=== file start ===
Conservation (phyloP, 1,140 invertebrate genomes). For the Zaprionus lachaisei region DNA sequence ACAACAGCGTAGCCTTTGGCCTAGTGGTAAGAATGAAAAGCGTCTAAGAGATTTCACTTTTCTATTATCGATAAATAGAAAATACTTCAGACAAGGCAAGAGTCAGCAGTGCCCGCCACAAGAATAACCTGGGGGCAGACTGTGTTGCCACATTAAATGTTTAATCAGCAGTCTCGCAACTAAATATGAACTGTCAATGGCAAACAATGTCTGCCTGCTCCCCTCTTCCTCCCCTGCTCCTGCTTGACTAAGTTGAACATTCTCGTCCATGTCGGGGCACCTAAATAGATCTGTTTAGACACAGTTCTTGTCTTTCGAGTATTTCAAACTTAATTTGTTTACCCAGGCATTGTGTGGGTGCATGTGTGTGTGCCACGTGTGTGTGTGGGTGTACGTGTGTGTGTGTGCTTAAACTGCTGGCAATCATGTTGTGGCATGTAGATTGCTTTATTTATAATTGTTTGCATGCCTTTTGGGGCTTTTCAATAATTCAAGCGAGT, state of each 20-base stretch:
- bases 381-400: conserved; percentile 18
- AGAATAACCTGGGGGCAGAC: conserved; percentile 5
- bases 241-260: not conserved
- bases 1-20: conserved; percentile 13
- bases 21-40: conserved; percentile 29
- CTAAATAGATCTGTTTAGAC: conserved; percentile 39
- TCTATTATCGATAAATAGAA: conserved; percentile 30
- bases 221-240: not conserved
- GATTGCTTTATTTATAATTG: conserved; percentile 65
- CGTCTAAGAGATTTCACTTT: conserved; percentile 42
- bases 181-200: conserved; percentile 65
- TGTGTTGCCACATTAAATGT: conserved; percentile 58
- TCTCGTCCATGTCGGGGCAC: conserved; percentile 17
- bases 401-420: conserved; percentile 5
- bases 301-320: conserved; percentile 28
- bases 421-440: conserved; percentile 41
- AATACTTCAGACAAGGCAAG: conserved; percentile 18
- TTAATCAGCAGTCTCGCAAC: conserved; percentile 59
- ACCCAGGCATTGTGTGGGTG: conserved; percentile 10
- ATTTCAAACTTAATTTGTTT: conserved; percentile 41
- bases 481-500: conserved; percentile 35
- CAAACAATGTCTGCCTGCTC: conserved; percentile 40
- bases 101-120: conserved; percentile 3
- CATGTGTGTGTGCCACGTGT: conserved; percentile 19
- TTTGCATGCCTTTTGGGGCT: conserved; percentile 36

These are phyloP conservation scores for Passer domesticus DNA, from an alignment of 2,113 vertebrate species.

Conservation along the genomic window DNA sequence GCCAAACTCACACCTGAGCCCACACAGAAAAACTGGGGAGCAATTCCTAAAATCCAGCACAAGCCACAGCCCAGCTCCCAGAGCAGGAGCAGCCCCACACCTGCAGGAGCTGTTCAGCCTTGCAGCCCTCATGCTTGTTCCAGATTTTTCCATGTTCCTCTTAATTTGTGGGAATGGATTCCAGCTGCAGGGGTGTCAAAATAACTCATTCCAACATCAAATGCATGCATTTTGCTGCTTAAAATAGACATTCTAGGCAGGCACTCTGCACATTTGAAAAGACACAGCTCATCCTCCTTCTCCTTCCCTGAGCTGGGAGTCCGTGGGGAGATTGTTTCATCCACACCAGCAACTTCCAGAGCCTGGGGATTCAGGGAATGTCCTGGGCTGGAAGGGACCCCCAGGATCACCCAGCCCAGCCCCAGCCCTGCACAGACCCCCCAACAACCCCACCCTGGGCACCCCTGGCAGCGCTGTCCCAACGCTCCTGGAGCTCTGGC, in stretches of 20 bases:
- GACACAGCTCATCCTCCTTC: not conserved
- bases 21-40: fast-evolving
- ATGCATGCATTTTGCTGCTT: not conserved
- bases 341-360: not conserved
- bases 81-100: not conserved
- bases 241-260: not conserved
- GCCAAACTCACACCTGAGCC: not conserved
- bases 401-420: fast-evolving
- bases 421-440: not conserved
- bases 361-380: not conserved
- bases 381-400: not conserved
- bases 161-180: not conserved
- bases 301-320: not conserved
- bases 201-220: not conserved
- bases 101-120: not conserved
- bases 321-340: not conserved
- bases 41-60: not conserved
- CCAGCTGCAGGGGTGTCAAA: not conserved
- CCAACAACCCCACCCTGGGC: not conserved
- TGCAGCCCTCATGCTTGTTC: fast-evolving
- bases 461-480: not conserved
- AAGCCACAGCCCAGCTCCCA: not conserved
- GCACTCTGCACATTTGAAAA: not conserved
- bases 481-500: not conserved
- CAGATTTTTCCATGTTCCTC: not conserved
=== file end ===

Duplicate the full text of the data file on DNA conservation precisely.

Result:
Conservation (phyloP, 1,140 invertebrate genomes). For the Zaprionus lachaisei region DNA sequence ACAACAGCGTAGCCTTTGGCCTAGTGGTAAGAATGAAAAGCGTCTAAGAGATTTCACTTTTCTATTATCGATAAATAGAAAATACTTCAGACAAGGCAAGAGTCAGCAGTGCCCGCCACAAGAATAACCTGGGGGCAGACTGTGTTGCCACATTAAATGTTTAATCAGCAGTCTCGCAACTAAATATGAACTGTCAATGGCAAACAATGTCTGCCTGCTCCCCTCTTCCTCCCCTGCTCCTGCTTGACTAAGTTGAACATTCTCGTCCATGTCGGGGCACCTAAATAGATCTGTTTAGACACAGTTCTTGTCTTTCGAGTATTTCAAACTTAATTTGTTTACCCAGGCATTGTGTGGGTGCATGTGTGTGTGCCACGTGTGTGTGTGGGTGTACGTGTGTGTGTGTGCTTAAACTGCTGGCAATCATGTTGTGGCATGTAGATTGCTTTATTTATAATTGTTTGCATGCCTTTTGGGGCTTTTCAATAATTCAAGCGAGT, state of each 20-base stretch:
- bases 381-400: conserved; percentile 18
- AGAATAACCTGGGGGCAGAC: conserved; percentile 5
- bases 241-260: not conserved
- bases 1-20: conserved; percentile 13
- bases 21-40: conserved; percentile 29
- CTAAATAGATCTGTTTAGAC: conserved; percentile 39
- TCTATTATCGATAAATAGAA: conserved; percentile 30
- bases 221-240: not conserved
- GATTGCTTTATTTATAATTG: conserved; percentile 65
- CGTCTAAGAGATTTCACTTT: conserved; percentile 42
- bases 181-200: conserved; percentile 65
- TGTGTTGCCACATTAAATGT: conserved; percentile 58
- TCTCGTCCATGTCGGGGCAC: conserved; percentile 17
- bases 401-420: conserved; percentile 5
- bases 301-320: conserved; percentile 28
- bases 421-440: conserved; percentile 41
- AATACTTCAGACAAGGCAAG: conserved; percentile 18
- TTAATCAGCAGTCTCGCAAC: conserved; percentile 59
- ACCCAGGCATTGTGTGGGTG: conserved; percentile 10
- ATTTCAAACTTAATTTGTTT: conserved; percentile 41
- bases 481-500: conserved; percentile 35
- CAAACAATGTCTGCCTGCTC: conserved; percentile 40
- bases 101-120: conserved; percentile 3
- CATGTGTGTGTGCCACGTGT: conserved; percentile 19
- TTTGCATGCCTTTTGGGGCT: conserved; percentile 36

These are phyloP conservation scores for Passer domesticus DNA, from an alignment of 2,113 vertebrate species.

Conservation along the genomic window DNA sequence GCCAAACTCACACCTGAGCCCACACAGAAAAACTGGGGAGCAATTCCTAAAATCCAGCACAAGCCACAGCCCAGCTCCCAGAGCAGGAGCAGCCCCACACCTGCAGGAGCTGTTCAGCCTTGCAGCCCTCATGCTTGTTCCAGATTTTTCCATGTTCCTCTTAATTTGTGGGAATGGATTCCAGCTGCAGGGGTGTCAAAATAACTCATTCCAACATCAAATGCATGCATTTTGCTGCTTAAAATAGACATTCTAGGCAGGCACTCTGCACATTTGAAAAGACACAGCTCATCCTCCTTCTCCTTCCCTGAGCTGGGAGTCCGTGGGGAGATTGTTTCATCCACACCAGCAACTTCCAGAGCCTGGGGATTCAGGGAATGTCCTGGGCTGGAAGGGACCCCCAGGATCACCCAGCCCAGCCCCAGCCCTGCACAGACCCCCCAACAACCCCACCCTGGGCACCCCTGGCAGCGCTGTCCCAACGCTCCTGGAGCTCTGGC, in stretches of 20 bases:
- GACACAGCTCATCCTCCTTC: not conserved
- bases 21-40: fast-evolving
- ATGCATGCATTTTGCTGCTT: not conserved
- bases 341-360: not conserved
- bases 81-100: not conserved
- bases 241-260: not conserved
- GCCAAACTCACACCTGAGCC: not conserved
- bases 401-420: fast-evolving
- bases 421-440: not conserved
- bases 361-380: not conserved
- bases 381-400: not conserved
- bases 161-180: not conserved
- bases 301-320: not conserved
- bases 201-220: not conserved
- bases 101-120: not conserved
- bases 321-340: not conserved
- bases 41-60: not conserved
- CCAGCTGCAGGGGTGTCAAA: not conserved
- CCAACAACCCCACCCTGGGC: not conserved
- TGCAGCCCTCATGCTTGTTC: fast-evolving
- bases 461-480: not conserved
- AAGCCACAGCCCAGCTCCCA: not conserved
- GCACTCTGCACATTTGAAAA: not conserved
- bases 481-500: not conserved
- CAGATTTTTCCATGTTCCTC: not conserved